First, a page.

Puppet Labs has published its annual State of DevOps report, and it is loaded with interesting information as always. Last year’s report brought home the point that DevOps was becoming widely accepted in the enterprise. This year’s report further validates that point and provides us with some interesting insights from surveying a wide variety of companies in different phases of their DevOps journey.
- High-performing IT organizations deploy 30 times more frequently, with 200 times shorter lead times
- At the same time, these organizations have 60 times fewer failures and recover 168 times faster
- DevOps works whether the apps are greenfield, brownfield, or legacy
- IT managers play a critical role in any DevOps transformation
- Deployment pain can tell you a lot about your IT performance
- DevOps (done right) can help prevent burnout
You can read the full report to get the researchers’ reasoning and statistics behind these findings. I would like to share my support of these findings both from leading software development teams as a CTO (2008–2012) and as a consultant working with a dozen or so Fortune 500 companies (2013–current) over the past seven years. All of my experience with DevOps has been in a cloud environment, but note that DevOps works in non-cloud environments also. I have seen examples of teams successfully using DevOps within a mainframe environment. I have also read recently of DevOps principles being applied in non-IT business settings. The fact is, working collaboratively with the drive to continuously improve is a formula that can work anywhere in any business.
The first two bullets show what DevOps done right can look like. Deploying smaller batch sizes more frequently reduces risks and gives the business features faster. Ever since I read the 2014 report, I have stopped using the word “DevOps” when engaging with clients (as much as I can) and have focused instead on the goal, which is to become a high-performing culture. A lot of companies that I visit tend to define DevOps as automation, and that is where they go wrong. Automation is something that you do, but by itself it is not enough to make you become a high-performing organization. The companies that achieve faster time to market with better quality and reliability do so by making changes in the areas of people, process, and technology. Automation is just one piece of the technology equation. If a company is automating things without making the appropriate people and process changes, it is usually automating waste and not removing the necessary bottlenecks to achieve the desired goals.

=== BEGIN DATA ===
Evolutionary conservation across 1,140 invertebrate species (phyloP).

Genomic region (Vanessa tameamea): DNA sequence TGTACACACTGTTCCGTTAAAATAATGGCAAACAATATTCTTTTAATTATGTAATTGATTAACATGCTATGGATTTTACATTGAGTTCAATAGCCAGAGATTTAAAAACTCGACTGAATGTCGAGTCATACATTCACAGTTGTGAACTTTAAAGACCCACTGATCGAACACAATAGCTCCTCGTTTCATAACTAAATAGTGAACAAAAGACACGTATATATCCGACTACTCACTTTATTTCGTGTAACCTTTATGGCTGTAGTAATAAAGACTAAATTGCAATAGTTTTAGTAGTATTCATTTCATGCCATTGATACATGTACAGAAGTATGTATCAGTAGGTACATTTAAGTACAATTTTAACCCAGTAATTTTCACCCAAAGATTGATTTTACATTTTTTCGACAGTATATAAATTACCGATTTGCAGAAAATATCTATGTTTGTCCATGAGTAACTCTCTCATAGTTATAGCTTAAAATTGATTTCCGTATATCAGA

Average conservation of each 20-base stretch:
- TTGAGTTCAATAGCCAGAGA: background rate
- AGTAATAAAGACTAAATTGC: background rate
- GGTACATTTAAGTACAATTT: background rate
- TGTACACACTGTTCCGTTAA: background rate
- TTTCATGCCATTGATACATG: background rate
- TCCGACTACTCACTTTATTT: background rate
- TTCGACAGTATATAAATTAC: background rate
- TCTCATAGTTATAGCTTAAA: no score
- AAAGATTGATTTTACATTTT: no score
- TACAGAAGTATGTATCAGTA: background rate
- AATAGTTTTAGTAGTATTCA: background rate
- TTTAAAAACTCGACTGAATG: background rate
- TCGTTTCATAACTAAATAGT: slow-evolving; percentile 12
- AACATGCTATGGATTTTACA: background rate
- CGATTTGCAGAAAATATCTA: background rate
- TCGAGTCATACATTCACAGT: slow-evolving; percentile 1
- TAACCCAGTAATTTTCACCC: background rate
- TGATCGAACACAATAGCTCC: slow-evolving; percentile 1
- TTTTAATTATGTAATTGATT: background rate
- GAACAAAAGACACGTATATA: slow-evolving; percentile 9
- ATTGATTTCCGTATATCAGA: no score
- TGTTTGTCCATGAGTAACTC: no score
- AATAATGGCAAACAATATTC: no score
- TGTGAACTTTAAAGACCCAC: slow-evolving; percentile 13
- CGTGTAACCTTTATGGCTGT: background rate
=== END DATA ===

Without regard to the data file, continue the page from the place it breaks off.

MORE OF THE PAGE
I have seen teams that work around their bottlenecks. For example, several companies have a painful manual review process that is required to move code to production. On several occasions, I have seen companies automate the build pipeline so that they can get from code to stage in a press of a button, only to wait for a manual review gate in order to get to production. Then they reluctantly are forced to attend the review gate meetings. If the deployment is approved, another team must hit the button to push it to production. I have seen the time between the request for approval to the actual button being pressed take as much as two weeks. That’s two weeks for something that takes a few seconds. Even worse, I have seen instances where the deployment was rejected because certain requirements were not met. Then the team had to go back and fix the items that were called out and go through this long process again. So yes, automation is great, but collaboration and process optimization needs to be a part of it or you are just moving bottlenecks around.
IT Managers Play a Huge Role
I am very pleased to see this point being highlighted. This is true for any kind of transformation. I experienced this firsthand in a large SOA initiative years back. The most important thing for any transformation is that the middle managers, the ones whom the hands-on-keyboard resources report to, are totally brought into the vision and are all marching to the same drumbeat. When a middle manager is not on board, it is almost guaranteed that the team this person manages will be negatively influenced by their manager, thus creating resistance to change. Even if the middle managers are all on board, if they all have their own definition of DevOps and a different view of what the future state will look like, there is almost no way that the work each team does will align and produce an optimal solution in the long run.